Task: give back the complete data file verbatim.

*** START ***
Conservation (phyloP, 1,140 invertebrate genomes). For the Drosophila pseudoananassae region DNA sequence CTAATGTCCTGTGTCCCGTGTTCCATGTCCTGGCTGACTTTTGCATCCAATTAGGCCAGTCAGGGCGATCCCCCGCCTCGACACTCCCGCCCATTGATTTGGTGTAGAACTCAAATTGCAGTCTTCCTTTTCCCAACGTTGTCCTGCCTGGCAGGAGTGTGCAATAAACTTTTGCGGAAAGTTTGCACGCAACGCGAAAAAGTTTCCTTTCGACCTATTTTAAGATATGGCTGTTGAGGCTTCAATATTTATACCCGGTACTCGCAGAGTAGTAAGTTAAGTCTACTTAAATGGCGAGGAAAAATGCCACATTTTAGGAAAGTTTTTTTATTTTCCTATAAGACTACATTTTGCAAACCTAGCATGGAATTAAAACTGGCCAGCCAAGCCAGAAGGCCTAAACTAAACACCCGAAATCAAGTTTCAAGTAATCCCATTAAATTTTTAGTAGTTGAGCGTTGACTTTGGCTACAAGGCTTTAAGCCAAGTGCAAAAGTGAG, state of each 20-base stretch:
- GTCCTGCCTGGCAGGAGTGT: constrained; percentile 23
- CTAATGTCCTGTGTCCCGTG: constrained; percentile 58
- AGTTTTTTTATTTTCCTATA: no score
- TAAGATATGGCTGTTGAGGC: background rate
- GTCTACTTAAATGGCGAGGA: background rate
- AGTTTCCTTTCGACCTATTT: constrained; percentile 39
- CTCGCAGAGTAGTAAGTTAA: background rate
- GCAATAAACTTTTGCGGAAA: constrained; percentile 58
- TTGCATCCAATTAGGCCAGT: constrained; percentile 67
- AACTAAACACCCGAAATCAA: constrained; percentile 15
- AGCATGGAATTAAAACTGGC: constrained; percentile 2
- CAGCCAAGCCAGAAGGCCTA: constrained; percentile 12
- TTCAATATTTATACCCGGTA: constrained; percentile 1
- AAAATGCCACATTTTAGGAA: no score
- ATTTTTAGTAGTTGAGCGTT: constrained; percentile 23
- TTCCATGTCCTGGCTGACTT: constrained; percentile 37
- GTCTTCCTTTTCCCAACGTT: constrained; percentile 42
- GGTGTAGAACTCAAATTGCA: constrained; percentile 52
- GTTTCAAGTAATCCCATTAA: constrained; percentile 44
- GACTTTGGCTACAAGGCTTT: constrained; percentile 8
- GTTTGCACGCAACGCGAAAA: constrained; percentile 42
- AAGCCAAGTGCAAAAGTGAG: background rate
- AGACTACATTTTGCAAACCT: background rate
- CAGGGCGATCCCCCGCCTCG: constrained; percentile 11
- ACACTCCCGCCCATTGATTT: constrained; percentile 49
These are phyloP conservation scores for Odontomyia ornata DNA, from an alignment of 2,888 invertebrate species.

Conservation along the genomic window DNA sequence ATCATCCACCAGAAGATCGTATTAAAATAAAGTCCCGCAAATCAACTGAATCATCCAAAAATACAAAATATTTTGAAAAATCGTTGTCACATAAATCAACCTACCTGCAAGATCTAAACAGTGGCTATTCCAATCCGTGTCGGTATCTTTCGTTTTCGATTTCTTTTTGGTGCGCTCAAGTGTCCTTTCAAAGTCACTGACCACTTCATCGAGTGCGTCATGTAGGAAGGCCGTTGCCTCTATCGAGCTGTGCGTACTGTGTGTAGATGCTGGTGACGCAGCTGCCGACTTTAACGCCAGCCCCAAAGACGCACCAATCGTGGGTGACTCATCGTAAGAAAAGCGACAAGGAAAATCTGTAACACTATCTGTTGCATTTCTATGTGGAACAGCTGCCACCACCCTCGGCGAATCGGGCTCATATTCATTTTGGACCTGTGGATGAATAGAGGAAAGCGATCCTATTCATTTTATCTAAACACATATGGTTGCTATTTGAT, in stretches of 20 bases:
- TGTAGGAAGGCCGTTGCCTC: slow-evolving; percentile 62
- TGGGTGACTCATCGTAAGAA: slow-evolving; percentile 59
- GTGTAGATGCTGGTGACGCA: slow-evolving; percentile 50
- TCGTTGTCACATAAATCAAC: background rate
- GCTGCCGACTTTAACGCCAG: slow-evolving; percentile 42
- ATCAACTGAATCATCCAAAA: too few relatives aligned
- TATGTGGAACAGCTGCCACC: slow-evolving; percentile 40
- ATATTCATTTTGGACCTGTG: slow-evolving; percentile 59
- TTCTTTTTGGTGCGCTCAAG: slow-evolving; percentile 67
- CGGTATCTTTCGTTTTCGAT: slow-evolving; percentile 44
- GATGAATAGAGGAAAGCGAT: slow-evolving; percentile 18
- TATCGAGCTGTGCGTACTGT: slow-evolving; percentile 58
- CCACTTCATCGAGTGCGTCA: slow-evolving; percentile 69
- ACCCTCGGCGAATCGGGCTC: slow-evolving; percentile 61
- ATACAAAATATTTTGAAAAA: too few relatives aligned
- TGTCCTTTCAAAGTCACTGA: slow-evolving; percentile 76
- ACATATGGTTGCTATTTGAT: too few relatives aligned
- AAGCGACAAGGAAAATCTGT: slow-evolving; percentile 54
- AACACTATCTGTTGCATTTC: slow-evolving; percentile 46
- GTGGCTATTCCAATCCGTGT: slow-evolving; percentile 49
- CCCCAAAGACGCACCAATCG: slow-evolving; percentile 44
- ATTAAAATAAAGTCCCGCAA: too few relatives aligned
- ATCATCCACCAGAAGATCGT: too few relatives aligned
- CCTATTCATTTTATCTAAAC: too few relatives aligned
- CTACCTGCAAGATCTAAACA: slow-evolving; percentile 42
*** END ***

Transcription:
Conservation (phyloP, 1,140 invertebrate genomes). For the Drosophila pseudoananassae region DNA sequence CTAATGTCCTGTGTCCCGTGTTCCATGTCCTGGCTGACTTTTGCATCCAATTAGGCCAGTCAGGGCGATCCCCCGCCTCGACACTCCCGCCCATTGATTTGGTGTAGAACTCAAATTGCAGTCTTCCTTTTCCCAACGTTGTCCTGCCTGGCAGGAGTGTGCAATAAACTTTTGCGGAAAGTTTGCACGCAACGCGAAAAAGTTTCCTTTCGACCTATTTTAAGATATGGCTGTTGAGGCTTCAATATTTATACCCGGTACTCGCAGAGTAGTAAGTTAAGTCTACTTAAATGGCGAGGAAAAATGCCACATTTTAGGAAAGTTTTTTTATTTTCCTATAAGACTACATTTTGCAAACCTAGCATGGAATTAAAACTGGCCAGCCAAGCCAGAAGGCCTAAACTAAACACCCGAAATCAAGTTTCAAGTAATCCCATTAAATTTTTAGTAGTTGAGCGTTGACTTTGGCTACAAGGCTTTAAGCCAAGTGCAAAAGTGAG, state of each 20-base stretch:
- GTCCTGCCTGGCAGGAGTGT: constrained; percentile 23
- CTAATGTCCTGTGTCCCGTG: constrained; percentile 58
- AGTTTTTTTATTTTCCTATA: no score
- TAAGATATGGCTGTTGAGGC: background rate
- GTCTACTTAAATGGCGAGGA: background rate
- AGTTTCCTTTCGACCTATTT: constrained; percentile 39
- CTCGCAGAGTAGTAAGTTAA: background rate
- GCAATAAACTTTTGCGGAAA: constrained; percentile 58
- TTGCATCCAATTAGGCCAGT: constrained; percentile 67
- AACTAAACACCCGAAATCAA: constrained; percentile 15
- AGCATGGAATTAAAACTGGC: constrained; percentile 2
- CAGCCAAGCCAGAAGGCCTA: constrained; percentile 12
- TTCAATATTTATACCCGGTA: constrained; percentile 1
- AAAATGCCACATTTTAGGAA: no score
- ATTTTTAGTAGTTGAGCGTT: constrained; percentile 23
- TTCCATGTCCTGGCTGACTT: constrained; percentile 37
- GTCTTCCTTTTCCCAACGTT: constrained; percentile 42
- GGTGTAGAACTCAAATTGCA: constrained; percentile 52
- GTTTCAAGTAATCCCATTAA: constrained; percentile 44
- GACTTTGGCTACAAGGCTTT: constrained; percentile 8
- GTTTGCACGCAACGCGAAAA: constrained; percentile 42
- AAGCCAAGTGCAAAAGTGAG: background rate
- AGACTACATTTTGCAAACCT: background rate
- CAGGGCGATCCCCCGCCTCG: constrained; percentile 11
- ACACTCCCGCCCATTGATTT: constrained; percentile 49
These are phyloP conservation scores for Odontomyia ornata DNA, from an alignment of 2,888 invertebrate species.

Conservation along the genomic window DNA sequence ATCATCCACCAGAAGATCGTATTAAAATAAAGTCCCGCAAATCAACTGAATCATCCAAAAATACAAAATATTTTGAAAAATCGTTGTCACATAAATCAACCTACCTGCAAGATCTAAACAGTGGCTATTCCAATCCGTGTCGGTATCTTTCGTTTTCGATTTCTTTTTGGTGCGCTCAAGTGTCCTTTCAAAGTCACTGACCACTTCATCGAGTGCGTCATGTAGGAAGGCCGTTGCCTCTATCGAGCTGTGCGTACTGTGTGTAGATGCTGGTGACGCAGCTGCCGACTTTAACGCCAGCCCCAAAGACGCACCAATCGTGGGTGACTCATCGTAAGAAAAGCGACAAGGAAAATCTGTAACACTATCTGTTGCATTTCTATGTGGAACAGCTGCCACCACCCTCGGCGAATCGGGCTCATATTCATTTTGGACCTGTGGATGAATAGAGGAAAGCGATCCTATTCATTTTATCTAAACACATATGGTTGCTATTTGAT, in stretches of 20 bases:
- TGTAGGAAGGCCGTTGCCTC: slow-evolving; percentile 62
- TGGGTGACTCATCGTAAGAA: slow-evolving; percentile 59
- GTGTAGATGCTGGTGACGCA: slow-evolving; percentile 50
- TCGTTGTCACATAAATCAAC: background rate
- GCTGCCGACTTTAACGCCAG: slow-evolving; percentile 42
- ATCAACTGAATCATCCAAAA: too few relatives aligned
- TATGTGGAACAGCTGCCACC: slow-evolving; percentile 40
- ATATTCATTTTGGACCTGTG: slow-evolving; percentile 59
- TTCTTTTTGGTGCGCTCAAG: slow-evolving; percentile 67
- CGGTATCTTTCGTTTTCGAT: slow-evolving; percentile 44
- GATGAATAGAGGAAAGCGAT: slow-evolving; percentile 18
- TATCGAGCTGTGCGTACTGT: slow-evolving; percentile 58
- CCACTTCATCGAGTGCGTCA: slow-evolving; percentile 69
- ACCCTCGGCGAATCGGGCTC: slow-evolving; percentile 61
- ATACAAAATATTTTGAAAAA: too few relatives aligned
- TGTCCTTTCAAAGTCACTGA: slow-evolving; percentile 76
- ACATATGGTTGCTATTTGAT: too few relatives aligned
- AAGCGACAAGGAAAATCTGT: slow-evolving; percentile 54
- AACACTATCTGTTGCATTTC: slow-evolving; percentile 46
- GTGGCTATTCCAATCCGTGT: slow-evolving; percentile 49
- CCCCAAAGACGCACCAATCG: slow-evolving; percentile 44
- ATTAAAATAAAGTCCCGCAA: too few relatives aligned
- ATCATCCACCAGAAGATCGT: too few relatives aligned
- CCTATTCATTTTATCTAAAC: too few relatives aligned
- CTACCTGCAAGATCTAAACA: slow-evolving; percentile 42